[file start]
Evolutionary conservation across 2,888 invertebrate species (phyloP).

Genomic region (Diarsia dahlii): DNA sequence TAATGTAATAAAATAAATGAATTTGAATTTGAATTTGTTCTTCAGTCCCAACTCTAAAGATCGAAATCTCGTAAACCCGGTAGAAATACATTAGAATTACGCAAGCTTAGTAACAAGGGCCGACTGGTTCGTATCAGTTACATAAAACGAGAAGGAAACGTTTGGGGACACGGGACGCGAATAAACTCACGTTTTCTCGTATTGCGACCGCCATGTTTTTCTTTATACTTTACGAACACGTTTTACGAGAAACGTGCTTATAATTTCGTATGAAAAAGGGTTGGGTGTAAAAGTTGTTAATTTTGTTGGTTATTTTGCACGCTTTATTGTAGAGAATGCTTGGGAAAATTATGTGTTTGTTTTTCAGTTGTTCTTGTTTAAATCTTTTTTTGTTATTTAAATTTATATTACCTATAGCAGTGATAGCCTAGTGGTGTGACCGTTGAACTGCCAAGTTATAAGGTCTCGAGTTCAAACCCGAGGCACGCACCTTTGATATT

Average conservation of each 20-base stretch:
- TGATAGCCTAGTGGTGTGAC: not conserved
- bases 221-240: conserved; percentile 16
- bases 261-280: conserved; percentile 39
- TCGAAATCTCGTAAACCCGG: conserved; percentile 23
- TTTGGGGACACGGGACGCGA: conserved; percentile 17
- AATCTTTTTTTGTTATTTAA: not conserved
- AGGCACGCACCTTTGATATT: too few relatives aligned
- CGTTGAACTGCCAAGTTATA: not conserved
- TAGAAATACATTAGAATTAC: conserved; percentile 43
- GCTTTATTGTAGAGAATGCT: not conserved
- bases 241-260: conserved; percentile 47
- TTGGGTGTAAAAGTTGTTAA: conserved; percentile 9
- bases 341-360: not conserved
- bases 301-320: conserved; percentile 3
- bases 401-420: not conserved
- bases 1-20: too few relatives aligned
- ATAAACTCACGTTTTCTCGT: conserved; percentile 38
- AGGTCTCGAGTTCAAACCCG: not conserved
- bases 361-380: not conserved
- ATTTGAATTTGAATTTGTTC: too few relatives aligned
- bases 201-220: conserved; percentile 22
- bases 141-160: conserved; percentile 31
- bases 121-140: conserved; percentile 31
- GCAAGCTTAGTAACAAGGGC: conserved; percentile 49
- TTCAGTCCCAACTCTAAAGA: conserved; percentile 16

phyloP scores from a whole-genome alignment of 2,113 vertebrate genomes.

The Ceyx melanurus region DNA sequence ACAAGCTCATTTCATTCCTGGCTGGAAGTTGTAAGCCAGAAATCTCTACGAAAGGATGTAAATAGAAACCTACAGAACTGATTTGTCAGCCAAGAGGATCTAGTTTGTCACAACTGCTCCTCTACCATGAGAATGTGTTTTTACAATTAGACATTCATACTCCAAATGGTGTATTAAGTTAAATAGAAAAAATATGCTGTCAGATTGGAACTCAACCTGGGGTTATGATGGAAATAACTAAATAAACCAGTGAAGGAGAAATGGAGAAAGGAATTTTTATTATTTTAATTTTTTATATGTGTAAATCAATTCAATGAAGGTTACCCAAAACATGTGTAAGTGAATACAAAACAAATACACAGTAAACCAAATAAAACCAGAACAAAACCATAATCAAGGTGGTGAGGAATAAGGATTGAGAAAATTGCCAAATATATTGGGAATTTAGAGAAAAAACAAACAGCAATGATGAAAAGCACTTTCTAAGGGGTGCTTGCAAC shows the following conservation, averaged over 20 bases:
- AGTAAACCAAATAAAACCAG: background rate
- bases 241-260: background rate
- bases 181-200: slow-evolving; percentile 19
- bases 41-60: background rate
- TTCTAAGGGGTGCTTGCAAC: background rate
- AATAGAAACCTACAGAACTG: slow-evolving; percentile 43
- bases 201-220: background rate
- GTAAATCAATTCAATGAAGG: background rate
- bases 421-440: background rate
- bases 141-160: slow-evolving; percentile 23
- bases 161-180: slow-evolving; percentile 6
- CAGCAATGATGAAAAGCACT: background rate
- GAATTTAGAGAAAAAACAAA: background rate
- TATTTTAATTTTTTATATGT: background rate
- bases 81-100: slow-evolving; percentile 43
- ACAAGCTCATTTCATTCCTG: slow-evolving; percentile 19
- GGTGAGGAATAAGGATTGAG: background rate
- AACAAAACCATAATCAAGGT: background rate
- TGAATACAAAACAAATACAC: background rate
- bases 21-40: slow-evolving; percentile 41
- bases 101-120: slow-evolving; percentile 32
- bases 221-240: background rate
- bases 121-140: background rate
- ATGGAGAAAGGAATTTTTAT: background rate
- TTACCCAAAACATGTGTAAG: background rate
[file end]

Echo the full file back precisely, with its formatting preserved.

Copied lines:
Evolutionary conservation across 2,888 invertebrate species (phyloP).

Genomic region (Diarsia dahlii): DNA sequence TAATGTAATAAAATAAATGAATTTGAATTTGAATTTGTTCTTCAGTCCCAACTCTAAAGATCGAAATCTCGTAAACCCGGTAGAAATACATTAGAATTACGCAAGCTTAGTAACAAGGGCCGACTGGTTCGTATCAGTTACATAAAACGAGAAGGAAACGTTTGGGGACACGGGACGCGAATAAACTCACGTTTTCTCGTATTGCGACCGCCATGTTTTTCTTTATACTTTACGAACACGTTTTACGAGAAACGTGCTTATAATTTCGTATGAAAAAGGGTTGGGTGTAAAAGTTGTTAATTTTGTTGGTTATTTTGCACGCTTTATTGTAGAGAATGCTTGGGAAAATTATGTGTTTGTTTTTCAGTTGTTCTTGTTTAAATCTTTTTTTGTTATTTAAATTTATATTACCTATAGCAGTGATAGCCTAGTGGTGTGACCGTTGAACTGCCAAGTTATAAGGTCTCGAGTTCAAACCCGAGGCACGCACCTTTGATATT

Average conservation of each 20-base stretch:
- TGATAGCCTAGTGGTGTGAC: not conserved
- bases 221-240: conserved; percentile 16
- bases 261-280: conserved; percentile 39
- TCGAAATCTCGTAAACCCGG: conserved; percentile 23
- TTTGGGGACACGGGACGCGA: conserved; percentile 17
- AATCTTTTTTTGTTATTTAA: not conserved
- AGGCACGCACCTTTGATATT: too few relatives aligned
- CGTTGAACTGCCAAGTTATA: not conserved
- TAGAAATACATTAGAATTAC: conserved; percentile 43
- GCTTTATTGTAGAGAATGCT: not conserved
- bases 241-260: conserved; percentile 47
- TTGGGTGTAAAAGTTGTTAA: conserved; percentile 9
- bases 341-360: not conserved
- bases 301-320: conserved; percentile 3
- bases 401-420: not conserved
- bases 1-20: too few relatives aligned
- ATAAACTCACGTTTTCTCGT: conserved; percentile 38
- AGGTCTCGAGTTCAAACCCG: not conserved
- bases 361-380: not conserved
- ATTTGAATTTGAATTTGTTC: too few relatives aligned
- bases 201-220: conserved; percentile 22
- bases 141-160: conserved; percentile 31
- bases 121-140: conserved; percentile 31
- GCAAGCTTAGTAACAAGGGC: conserved; percentile 49
- TTCAGTCCCAACTCTAAAGA: conserved; percentile 16

phyloP scores from a whole-genome alignment of 2,113 vertebrate genomes.

The Ceyx melanurus region DNA sequence ACAAGCTCATTTCATTCCTGGCTGGAAGTTGTAAGCCAGAAATCTCTACGAAAGGATGTAAATAGAAACCTACAGAACTGATTTGTCAGCCAAGAGGATCTAGTTTGTCACAACTGCTCCTCTACCATGAGAATGTGTTTTTACAATTAGACATTCATACTCCAAATGGTGTATTAAGTTAAATAGAAAAAATATGCTGTCAGATTGGAACTCAACCTGGGGTTATGATGGAAATAACTAAATAAACCAGTGAAGGAGAAATGGAGAAAGGAATTTTTATTATTTTAATTTTTTATATGTGTAAATCAATTCAATGAAGGTTACCCAAAACATGTGTAAGTGAATACAAAACAAATACACAGTAAACCAAATAAAACCAGAACAAAACCATAATCAAGGTGGTGAGGAATAAGGATTGAGAAAATTGCCAAATATATTGGGAATTTAGAGAAAAAACAAACAGCAATGATGAAAAGCACTTTCTAAGGGGTGCTTGCAAC shows the following conservation, averaged over 20 bases:
- AGTAAACCAAATAAAACCAG: background rate
- bases 241-260: background rate
- bases 181-200: slow-evolving; percentile 19
- bases 41-60: background rate
- TTCTAAGGGGTGCTTGCAAC: background rate
- AATAGAAACCTACAGAACTG: slow-evolving; percentile 43
- bases 201-220: background rate
- GTAAATCAATTCAATGAAGG: background rate
- bases 421-440: background rate
- bases 141-160: slow-evolving; percentile 23
- bases 161-180: slow-evolving; percentile 6
- CAGCAATGATGAAAAGCACT: background rate
- GAATTTAGAGAAAAAACAAA: background rate
- TATTTTAATTTTTTATATGT: background rate
- bases 81-100: slow-evolving; percentile 43
- ACAAGCTCATTTCATTCCTG: slow-evolving; percentile 19
- GGTGAGGAATAAGGATTGAG: background rate
- AACAAAACCATAATCAAGGT: background rate
- TGAATACAAAACAAATACAC: background rate
- bases 21-40: slow-evolving; percentile 41
- bases 101-120: slow-evolving; percentile 32
- bases 221-240: background rate
- bases 121-140: background rate
- ATGGAGAAAGGAATTTTTAT: background rate
- TTACCCAAAACATGTGTAAG: background rate